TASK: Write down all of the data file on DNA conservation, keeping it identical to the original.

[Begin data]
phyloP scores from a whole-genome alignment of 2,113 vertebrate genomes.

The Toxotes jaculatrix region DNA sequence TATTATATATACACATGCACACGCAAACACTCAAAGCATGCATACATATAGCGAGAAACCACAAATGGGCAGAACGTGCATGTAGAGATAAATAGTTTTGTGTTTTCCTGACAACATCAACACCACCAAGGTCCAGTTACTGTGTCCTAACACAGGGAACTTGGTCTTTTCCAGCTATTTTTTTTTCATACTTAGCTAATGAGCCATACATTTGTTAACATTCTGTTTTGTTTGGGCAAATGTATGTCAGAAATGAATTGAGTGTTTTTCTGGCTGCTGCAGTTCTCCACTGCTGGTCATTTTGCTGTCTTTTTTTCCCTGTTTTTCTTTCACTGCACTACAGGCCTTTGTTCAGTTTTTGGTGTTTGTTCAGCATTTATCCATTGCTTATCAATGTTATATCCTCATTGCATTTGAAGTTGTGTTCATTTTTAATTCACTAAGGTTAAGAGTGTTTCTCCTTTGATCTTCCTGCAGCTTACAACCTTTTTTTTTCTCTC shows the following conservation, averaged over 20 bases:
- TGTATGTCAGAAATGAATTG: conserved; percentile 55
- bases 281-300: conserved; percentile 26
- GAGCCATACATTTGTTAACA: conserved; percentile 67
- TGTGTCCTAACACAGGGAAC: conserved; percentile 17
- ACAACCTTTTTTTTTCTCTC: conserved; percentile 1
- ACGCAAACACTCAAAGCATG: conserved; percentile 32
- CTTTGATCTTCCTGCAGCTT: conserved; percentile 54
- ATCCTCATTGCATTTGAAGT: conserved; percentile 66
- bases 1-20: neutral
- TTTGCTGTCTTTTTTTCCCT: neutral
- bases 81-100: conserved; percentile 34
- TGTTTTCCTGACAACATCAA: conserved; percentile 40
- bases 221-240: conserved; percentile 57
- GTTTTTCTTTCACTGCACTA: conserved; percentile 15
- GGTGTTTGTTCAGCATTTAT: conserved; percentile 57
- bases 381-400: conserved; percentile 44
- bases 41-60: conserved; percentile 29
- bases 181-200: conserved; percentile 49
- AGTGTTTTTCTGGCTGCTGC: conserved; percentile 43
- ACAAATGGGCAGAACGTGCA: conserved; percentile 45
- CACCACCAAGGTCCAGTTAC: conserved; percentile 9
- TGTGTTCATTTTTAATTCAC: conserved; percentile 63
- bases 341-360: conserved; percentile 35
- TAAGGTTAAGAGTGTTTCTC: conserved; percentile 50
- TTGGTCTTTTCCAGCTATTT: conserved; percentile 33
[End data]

phyloP scores from a whole-genome alignment of 2,113 vertebrate genomes.

The Toxotes jaculatrix region DNA sequence TATTATATATACACATGCACACGCAAACACTCAAAGCATGCATACATATAGCGAGAAACCACAAATGGGCAGAACGTGCATGTAGAGATAAATAGTTTTGTGTTTTCCTGACAACATCAACACCACCAAGGTCCAGTTACTGTGTCCTAACACAGGGAACTTGGTCTTTTCCAGCTATTTTTTTTTCATACTTAGCTAATGAGCCATACATTTGTTAACATTCTGTTTTGTTTGGGCAAATGTATGTCAGAAATGAATTGAGTGTTTTTCTGGCTGCTGCAGTTCTCCACTGCTGGTCATTTTGCTGTCTTTTTTTCCCTGTTTTTCTTTCACTGCACTACAGGCCTTTGTTCAGTTTTTGGTGTTTGTTCAGCATTTATCCATTGCTTATCAATGTTATATCCTCATTGCATTTGAAGTTGTGTTCATTTTTAATTCACTAAGGTTAAGAGTGTTTCTCCTTTGATCTTCCTGCAGCTTACAACCTTTTTTTTTCTCTC shows the following conservation, averaged over 20 bases:
- TGTATGTCAGAAATGAATTG: conserved; percentile 55
- bases 281-300: conserved; percentile 26
- GAGCCATACATTTGTTAACA: conserved; percentile 67
- TGTGTCCTAACACAGGGAAC: conserved; percentile 17
- ACAACCTTTTTTTTTCTCTC: conserved; percentile 1
- ACGCAAACACTCAAAGCATG: conserved; percentile 32
- CTTTGATCTTCCTGCAGCTT: conserved; percentile 54
- ATCCTCATTGCATTTGAAGT: conserved; percentile 66
- bases 1-20: neutral
- TTTGCTGTCTTTTTTTCCCT: neutral
- bases 81-100: conserved; percentile 34
- TGTTTTCCTGACAACATCAA: conserved; percentile 40
- bases 221-240: conserved; percentile 57
- GTTTTTCTTTCACTGCACTA: conserved; percentile 15
- GGTGTTTGTTCAGCATTTAT: conserved; percentile 57
- bases 381-400: conserved; percentile 44
- bases 41-60: conserved; percentile 29
- bases 181-200: conserved; percentile 49
- AGTGTTTTTCTGGCTGCTGC: conserved; percentile 43
- ACAAATGGGCAGAACGTGCA: conserved; percentile 45
- CACCACCAAGGTCCAGTTAC: conserved; percentile 9
- TGTGTTCATTTTTAATTCAC: conserved; percentile 63
- bases 341-360: conserved; percentile 35
- TAAGGTTAAGAGTGTTTCTC: conserved; percentile 50
- TTGGTCTTTTCCAGCTATTT: conserved; percentile 33